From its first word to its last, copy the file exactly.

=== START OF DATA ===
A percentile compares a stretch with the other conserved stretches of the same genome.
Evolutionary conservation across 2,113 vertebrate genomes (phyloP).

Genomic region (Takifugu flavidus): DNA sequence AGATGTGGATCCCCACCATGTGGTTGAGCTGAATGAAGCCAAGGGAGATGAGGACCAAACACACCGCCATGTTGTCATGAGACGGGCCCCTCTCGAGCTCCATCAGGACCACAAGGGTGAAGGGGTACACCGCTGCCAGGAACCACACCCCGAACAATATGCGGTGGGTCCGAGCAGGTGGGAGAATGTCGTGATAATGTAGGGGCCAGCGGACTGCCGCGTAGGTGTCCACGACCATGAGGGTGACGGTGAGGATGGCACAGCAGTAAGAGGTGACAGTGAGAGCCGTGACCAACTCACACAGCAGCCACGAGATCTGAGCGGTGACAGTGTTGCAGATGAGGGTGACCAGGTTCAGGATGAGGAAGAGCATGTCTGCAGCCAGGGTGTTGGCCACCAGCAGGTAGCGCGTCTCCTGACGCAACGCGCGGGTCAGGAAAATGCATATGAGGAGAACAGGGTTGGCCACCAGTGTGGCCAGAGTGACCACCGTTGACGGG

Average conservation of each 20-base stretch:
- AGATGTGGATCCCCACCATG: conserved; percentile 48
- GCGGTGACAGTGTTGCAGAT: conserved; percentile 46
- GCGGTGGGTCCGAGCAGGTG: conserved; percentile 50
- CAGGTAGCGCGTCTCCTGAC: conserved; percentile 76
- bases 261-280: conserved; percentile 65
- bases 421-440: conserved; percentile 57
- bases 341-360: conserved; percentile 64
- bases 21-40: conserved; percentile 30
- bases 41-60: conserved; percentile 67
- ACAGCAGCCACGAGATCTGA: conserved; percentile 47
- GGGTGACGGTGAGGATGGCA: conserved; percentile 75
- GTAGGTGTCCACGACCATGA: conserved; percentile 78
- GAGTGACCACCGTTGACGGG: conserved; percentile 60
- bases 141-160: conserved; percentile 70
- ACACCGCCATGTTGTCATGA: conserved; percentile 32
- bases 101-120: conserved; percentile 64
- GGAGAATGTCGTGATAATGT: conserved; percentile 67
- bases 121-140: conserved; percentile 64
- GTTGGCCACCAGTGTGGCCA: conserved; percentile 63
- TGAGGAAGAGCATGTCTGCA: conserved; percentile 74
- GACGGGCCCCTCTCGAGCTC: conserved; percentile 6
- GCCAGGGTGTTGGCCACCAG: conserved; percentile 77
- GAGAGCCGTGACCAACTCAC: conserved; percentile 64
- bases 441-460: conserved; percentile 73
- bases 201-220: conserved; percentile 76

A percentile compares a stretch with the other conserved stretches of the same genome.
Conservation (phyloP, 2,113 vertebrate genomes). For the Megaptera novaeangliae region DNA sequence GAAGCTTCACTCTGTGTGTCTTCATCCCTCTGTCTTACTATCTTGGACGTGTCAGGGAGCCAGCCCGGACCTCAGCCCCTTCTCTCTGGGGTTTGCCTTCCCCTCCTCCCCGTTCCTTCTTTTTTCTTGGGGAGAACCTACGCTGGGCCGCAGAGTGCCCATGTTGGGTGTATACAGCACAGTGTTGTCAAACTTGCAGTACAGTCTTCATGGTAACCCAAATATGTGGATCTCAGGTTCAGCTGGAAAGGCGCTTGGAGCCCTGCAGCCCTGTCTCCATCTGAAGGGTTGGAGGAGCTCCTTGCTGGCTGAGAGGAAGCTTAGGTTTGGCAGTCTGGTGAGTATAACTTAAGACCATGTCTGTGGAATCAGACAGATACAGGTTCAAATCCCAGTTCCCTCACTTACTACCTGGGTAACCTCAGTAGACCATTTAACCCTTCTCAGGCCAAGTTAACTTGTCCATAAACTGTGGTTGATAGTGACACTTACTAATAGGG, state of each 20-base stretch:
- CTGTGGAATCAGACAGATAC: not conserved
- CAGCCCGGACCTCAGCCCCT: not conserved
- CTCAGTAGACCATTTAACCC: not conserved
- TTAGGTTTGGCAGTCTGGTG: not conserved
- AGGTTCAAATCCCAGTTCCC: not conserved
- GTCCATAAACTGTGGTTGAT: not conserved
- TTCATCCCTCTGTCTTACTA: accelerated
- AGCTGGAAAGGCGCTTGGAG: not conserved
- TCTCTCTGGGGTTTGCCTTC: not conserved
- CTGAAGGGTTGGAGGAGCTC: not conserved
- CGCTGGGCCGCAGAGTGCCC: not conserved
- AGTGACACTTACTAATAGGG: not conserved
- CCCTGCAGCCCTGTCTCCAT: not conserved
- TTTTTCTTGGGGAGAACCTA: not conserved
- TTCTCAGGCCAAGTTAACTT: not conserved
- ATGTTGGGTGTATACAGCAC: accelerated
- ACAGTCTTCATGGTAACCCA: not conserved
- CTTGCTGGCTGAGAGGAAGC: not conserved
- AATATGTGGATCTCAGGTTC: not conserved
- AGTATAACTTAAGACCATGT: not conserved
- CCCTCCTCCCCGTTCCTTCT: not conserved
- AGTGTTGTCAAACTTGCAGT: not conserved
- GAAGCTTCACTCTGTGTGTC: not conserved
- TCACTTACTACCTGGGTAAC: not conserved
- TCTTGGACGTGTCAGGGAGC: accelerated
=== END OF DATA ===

A percentile compares a stretch with the other conserved stretches of the same genome.
Evolutionary conservation across 2,113 vertebrate genomes (phyloP).

Genomic region (Takifugu flavidus): DNA sequence AGATGTGGATCCCCACCATGTGGTTGAGCTGAATGAAGCCAAGGGAGATGAGGACCAAACACACCGCCATGTTGTCATGAGACGGGCCCCTCTCGAGCTCCATCAGGACCACAAGGGTGAAGGGGTACACCGCTGCCAGGAACCACACCCCGAACAATATGCGGTGGGTCCGAGCAGGTGGGAGAATGTCGTGATAATGTAGGGGCCAGCGGACTGCCGCGTAGGTGTCCACGACCATGAGGGTGACGGTGAGGATGGCACAGCAGTAAGAGGTGACAGTGAGAGCCGTGACCAACTCACACAGCAGCCACGAGATCTGAGCGGTGACAGTGTTGCAGATGAGGGTGACCAGGTTCAGGATGAGGAAGAGCATGTCTGCAGCCAGGGTGTTGGCCACCAGCAGGTAGCGCGTCTCCTGACGCAACGCGCGGGTCAGGAAAATGCATATGAGGAGAACAGGGTTGGCCACCAGTGTGGCCAGAGTGACCACCGTTGACGGG

Average conservation of each 20-base stretch:
- AGATGTGGATCCCCACCATG: conserved; percentile 48
- GCGGTGACAGTGTTGCAGAT: conserved; percentile 46
- GCGGTGGGTCCGAGCAGGTG: conserved; percentile 50
- CAGGTAGCGCGTCTCCTGAC: conserved; percentile 76
- bases 261-280: conserved; percentile 65
- bases 421-440: conserved; percentile 57
- bases 341-360: conserved; percentile 64
- bases 21-40: conserved; percentile 30
- bases 41-60: conserved; percentile 67
- ACAGCAGCCACGAGATCTGA: conserved; percentile 47
- GGGTGACGGTGAGGATGGCA: conserved; percentile 75
- GTAGGTGTCCACGACCATGA: conserved; percentile 78
- GAGTGACCACCGTTGACGGG: conserved; percentile 60
- bases 141-160: conserved; percentile 70
- ACACCGCCATGTTGTCATGA: conserved; percentile 32
- bases 101-120: conserved; percentile 64
- GGAGAATGTCGTGATAATGT: conserved; percentile 67
- bases 121-140: conserved; percentile 64
- GTTGGCCACCAGTGTGGCCA: conserved; percentile 63
- TGAGGAAGAGCATGTCTGCA: conserved; percentile 74
- GACGGGCCCCTCTCGAGCTC: conserved; percentile 6
- GCCAGGGTGTTGGCCACCAG: conserved; percentile 77
- GAGAGCCGTGACCAACTCAC: conserved; percentile 64
- bases 441-460: conserved; percentile 73
- bases 201-220: conserved; percentile 76

A percentile compares a stretch with the other conserved stretches of the same genome.
Conservation (phyloP, 2,113 vertebrate genomes). For the Megaptera novaeangliae region DNA sequence GAAGCTTCACTCTGTGTGTCTTCATCCCTCTGTCTTACTATCTTGGACGTGTCAGGGAGCCAGCCCGGACCTCAGCCCCTTCTCTCTGGGGTTTGCCTTCCCCTCCTCCCCGTTCCTTCTTTTTTCTTGGGGAGAACCTACGCTGGGCCGCAGAGTGCCCATGTTGGGTGTATACAGCACAGTGTTGTCAAACTTGCAGTACAGTCTTCATGGTAACCCAAATATGTGGATCTCAGGTTCAGCTGGAAAGGCGCTTGGAGCCCTGCAGCCCTGTCTCCATCTGAAGGGTTGGAGGAGCTCCTTGCTGGCTGAGAGGAAGCTTAGGTTTGGCAGTCTGGTGAGTATAACTTAAGACCATGTCTGTGGAATCAGACAGATACAGGTTCAAATCCCAGTTCCCTCACTTACTACCTGGGTAACCTCAGTAGACCATTTAACCCTTCTCAGGCCAAGTTAACTTGTCCATAAACTGTGGTTGATAGTGACACTTACTAATAGGG, state of each 20-base stretch:
- CTGTGGAATCAGACAGATAC: not conserved
- CAGCCCGGACCTCAGCCCCT: not conserved
- CTCAGTAGACCATTTAACCC: not conserved
- TTAGGTTTGGCAGTCTGGTG: not conserved
- AGGTTCAAATCCCAGTTCCC: not conserved
- GTCCATAAACTGTGGTTGAT: not conserved
- TTCATCCCTCTGTCTTACTA: accelerated
- AGCTGGAAAGGCGCTTGGAG: not conserved
- TCTCTCTGGGGTTTGCCTTC: not conserved
- CTGAAGGGTTGGAGGAGCTC: not conserved
- CGCTGGGCCGCAGAGTGCCC: not conserved
- AGTGACACTTACTAATAGGG: not conserved
- CCCTGCAGCCCTGTCTCCAT: not conserved
- TTTTTCTTGGGGAGAACCTA: not conserved
- TTCTCAGGCCAAGTTAACTT: not conserved
- ATGTTGGGTGTATACAGCAC: accelerated
- ACAGTCTTCATGGTAACCCA: not conserved
- CTTGCTGGCTGAGAGGAAGC: not conserved
- AATATGTGGATCTCAGGTTC: not conserved
- AGTATAACTTAAGACCATGT: not conserved
- CCCTCCTCCCCGTTCCTTCT: not conserved
- AGTGTTGTCAAACTTGCAGT: not conserved
- GAAGCTTCACTCTGTGTGTC: not conserved
- TCACTTACTACCTGGGTAAC: not conserved
- TCTTGGACGTGTCAGGGAGC: accelerated